Third-party integration

You can also use the Cloud Function with other systems, such as GitHub or Slack, that allow you integrate it into your project. However, this is not included in Firebase’s Free Plan.


Usually at this point comes the painful side note, i.e. the price. But for our experiment today, the cost will be 0 as you can see from the table below:


After exploring the Firebase platform a bit, I can say that it was exactly what I was looking for. It includes everything that my application might need without having to distract too much from the overall mobile development.

Developing this just a few years ago would have been a much different story. Putting together an archive to run photos, a database that would notify me of changes in real time, and a user management system will all the possible integrations plus email confirmation with a customizable template would have required many working hours.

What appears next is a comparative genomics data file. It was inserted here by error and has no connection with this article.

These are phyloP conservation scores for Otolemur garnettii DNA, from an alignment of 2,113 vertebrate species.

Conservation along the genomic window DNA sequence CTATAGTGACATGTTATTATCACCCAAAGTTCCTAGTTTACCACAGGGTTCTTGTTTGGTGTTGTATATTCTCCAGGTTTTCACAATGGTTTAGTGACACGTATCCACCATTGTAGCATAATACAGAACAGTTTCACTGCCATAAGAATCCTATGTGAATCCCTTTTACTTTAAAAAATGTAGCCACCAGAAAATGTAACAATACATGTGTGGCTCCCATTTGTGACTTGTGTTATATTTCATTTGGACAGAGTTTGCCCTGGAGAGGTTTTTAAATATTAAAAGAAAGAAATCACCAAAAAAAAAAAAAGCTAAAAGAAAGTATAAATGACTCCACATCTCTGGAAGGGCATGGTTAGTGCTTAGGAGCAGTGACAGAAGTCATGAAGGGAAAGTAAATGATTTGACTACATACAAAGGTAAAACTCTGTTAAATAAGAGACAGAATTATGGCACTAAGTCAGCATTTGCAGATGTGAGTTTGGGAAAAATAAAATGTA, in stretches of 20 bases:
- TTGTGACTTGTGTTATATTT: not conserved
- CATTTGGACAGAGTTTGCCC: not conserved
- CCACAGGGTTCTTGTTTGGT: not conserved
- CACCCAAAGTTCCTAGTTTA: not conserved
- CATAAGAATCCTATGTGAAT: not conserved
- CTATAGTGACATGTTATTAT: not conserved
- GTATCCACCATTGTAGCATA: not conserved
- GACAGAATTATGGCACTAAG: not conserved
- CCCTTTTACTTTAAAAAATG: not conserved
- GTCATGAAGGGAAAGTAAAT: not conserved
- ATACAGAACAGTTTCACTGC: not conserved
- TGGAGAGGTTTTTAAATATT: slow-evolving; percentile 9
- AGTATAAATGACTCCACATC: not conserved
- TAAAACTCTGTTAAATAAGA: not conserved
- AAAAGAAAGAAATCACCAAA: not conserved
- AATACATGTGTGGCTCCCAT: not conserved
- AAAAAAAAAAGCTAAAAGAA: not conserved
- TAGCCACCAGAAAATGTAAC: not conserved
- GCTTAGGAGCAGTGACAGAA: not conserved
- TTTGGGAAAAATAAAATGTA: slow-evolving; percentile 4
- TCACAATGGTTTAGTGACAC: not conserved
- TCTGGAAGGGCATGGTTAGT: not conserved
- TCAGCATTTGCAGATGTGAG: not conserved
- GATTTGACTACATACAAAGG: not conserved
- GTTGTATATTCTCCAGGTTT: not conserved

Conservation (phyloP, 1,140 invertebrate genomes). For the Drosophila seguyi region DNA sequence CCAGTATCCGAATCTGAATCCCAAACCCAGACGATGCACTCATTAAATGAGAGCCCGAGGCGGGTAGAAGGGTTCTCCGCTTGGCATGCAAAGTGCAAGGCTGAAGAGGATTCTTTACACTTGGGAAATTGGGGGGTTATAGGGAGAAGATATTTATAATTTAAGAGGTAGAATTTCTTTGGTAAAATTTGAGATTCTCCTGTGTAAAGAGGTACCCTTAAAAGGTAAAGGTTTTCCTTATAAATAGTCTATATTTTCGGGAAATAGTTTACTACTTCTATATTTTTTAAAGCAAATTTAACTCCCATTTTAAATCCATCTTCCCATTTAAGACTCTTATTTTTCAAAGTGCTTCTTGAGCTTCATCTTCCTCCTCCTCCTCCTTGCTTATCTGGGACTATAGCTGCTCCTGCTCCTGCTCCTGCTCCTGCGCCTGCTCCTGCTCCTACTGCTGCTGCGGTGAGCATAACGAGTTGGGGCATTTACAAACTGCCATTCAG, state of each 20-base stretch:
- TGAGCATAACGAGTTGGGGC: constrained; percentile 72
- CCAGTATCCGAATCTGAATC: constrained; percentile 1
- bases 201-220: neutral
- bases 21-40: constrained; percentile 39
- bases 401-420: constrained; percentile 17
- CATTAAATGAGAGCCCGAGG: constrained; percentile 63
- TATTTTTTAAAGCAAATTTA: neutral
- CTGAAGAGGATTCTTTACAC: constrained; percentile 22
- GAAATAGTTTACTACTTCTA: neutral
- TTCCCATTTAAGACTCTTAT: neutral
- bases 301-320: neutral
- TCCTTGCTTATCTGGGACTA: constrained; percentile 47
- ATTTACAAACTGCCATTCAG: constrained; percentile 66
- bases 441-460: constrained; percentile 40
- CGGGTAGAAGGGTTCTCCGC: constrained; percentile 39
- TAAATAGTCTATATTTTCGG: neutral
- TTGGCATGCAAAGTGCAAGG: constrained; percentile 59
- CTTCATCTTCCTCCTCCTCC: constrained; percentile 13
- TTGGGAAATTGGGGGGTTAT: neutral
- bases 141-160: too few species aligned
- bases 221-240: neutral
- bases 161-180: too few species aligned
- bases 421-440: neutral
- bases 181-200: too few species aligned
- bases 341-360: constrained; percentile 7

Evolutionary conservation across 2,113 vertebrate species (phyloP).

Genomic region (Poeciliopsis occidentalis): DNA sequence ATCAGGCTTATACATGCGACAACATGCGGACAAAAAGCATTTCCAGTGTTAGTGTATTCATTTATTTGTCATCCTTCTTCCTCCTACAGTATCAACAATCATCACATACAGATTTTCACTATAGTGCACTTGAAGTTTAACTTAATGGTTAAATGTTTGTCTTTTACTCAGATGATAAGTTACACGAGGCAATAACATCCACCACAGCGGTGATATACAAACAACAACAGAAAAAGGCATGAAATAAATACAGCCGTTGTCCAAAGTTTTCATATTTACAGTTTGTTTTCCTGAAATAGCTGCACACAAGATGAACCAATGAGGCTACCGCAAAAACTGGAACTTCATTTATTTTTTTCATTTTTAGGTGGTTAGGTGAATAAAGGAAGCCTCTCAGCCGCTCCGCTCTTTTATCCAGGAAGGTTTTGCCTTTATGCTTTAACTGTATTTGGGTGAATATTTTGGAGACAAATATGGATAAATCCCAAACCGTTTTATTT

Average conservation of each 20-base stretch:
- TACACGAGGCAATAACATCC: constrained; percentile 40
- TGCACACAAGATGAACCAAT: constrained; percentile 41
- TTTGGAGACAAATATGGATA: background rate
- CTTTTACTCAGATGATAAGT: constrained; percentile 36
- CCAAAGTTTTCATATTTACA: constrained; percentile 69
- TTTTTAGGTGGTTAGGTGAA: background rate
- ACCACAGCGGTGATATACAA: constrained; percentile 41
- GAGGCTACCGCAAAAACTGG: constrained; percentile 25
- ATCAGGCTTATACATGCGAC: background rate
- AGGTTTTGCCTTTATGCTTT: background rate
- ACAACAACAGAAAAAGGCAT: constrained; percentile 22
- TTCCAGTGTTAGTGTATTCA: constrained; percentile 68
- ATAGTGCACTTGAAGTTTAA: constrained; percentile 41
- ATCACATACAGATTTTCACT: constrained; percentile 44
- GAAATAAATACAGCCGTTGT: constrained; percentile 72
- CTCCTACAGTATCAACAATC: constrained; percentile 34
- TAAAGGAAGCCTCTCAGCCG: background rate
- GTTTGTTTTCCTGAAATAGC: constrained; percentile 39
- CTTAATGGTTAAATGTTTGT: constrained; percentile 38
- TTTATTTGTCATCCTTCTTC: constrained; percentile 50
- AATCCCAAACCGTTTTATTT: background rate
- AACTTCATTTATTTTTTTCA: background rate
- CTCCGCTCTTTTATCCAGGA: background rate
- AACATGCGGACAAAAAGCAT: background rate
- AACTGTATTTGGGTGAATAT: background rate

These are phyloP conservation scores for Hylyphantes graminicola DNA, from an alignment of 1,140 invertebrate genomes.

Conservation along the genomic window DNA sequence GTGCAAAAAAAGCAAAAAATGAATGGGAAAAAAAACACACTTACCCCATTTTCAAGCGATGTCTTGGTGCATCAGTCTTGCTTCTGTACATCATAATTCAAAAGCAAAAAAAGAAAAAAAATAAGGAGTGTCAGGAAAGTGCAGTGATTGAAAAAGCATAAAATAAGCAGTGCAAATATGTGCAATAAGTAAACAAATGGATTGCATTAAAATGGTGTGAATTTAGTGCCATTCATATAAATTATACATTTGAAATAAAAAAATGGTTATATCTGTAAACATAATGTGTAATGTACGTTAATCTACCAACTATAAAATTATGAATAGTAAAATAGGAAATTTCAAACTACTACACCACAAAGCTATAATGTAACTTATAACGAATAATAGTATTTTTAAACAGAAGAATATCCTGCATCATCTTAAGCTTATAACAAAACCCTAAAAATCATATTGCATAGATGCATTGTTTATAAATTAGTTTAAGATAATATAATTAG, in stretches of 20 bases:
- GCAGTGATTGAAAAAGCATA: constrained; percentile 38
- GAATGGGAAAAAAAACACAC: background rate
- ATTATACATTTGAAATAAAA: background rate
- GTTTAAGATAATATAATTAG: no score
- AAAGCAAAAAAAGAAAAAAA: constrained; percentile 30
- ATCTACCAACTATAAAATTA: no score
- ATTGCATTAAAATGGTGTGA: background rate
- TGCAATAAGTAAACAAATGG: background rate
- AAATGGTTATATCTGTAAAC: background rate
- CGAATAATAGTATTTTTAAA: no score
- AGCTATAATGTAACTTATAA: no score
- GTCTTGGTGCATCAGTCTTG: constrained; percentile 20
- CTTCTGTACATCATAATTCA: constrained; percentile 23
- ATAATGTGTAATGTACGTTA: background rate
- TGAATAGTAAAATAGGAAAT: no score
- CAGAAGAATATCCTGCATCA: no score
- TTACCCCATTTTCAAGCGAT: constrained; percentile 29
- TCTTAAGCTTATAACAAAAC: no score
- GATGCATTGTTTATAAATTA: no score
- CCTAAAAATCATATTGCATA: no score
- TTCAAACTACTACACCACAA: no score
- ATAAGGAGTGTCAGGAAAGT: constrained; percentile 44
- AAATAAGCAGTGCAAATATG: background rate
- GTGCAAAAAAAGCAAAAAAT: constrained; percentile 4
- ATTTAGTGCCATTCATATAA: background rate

Any service that allows me to focus on the overall idea behind what we’re developing (and less on some of the more technical bits) will definitely have my attention going forward.

Written by

Giacomo Sortino

Giacomo is a passionate mobile developer, he started hacking with the “mobile world” since his childhood…If other children were asking parents for a new game he dreamed of receiving a Nokia communicator for his birthday! After few years as a Backend developer, he caught the opportunity to work on B2B tailored projects for BlackBerry Device. Now he builds Android apps focusing on the architecture. He loves food, tv series, anime and a lot of other geek’s stuff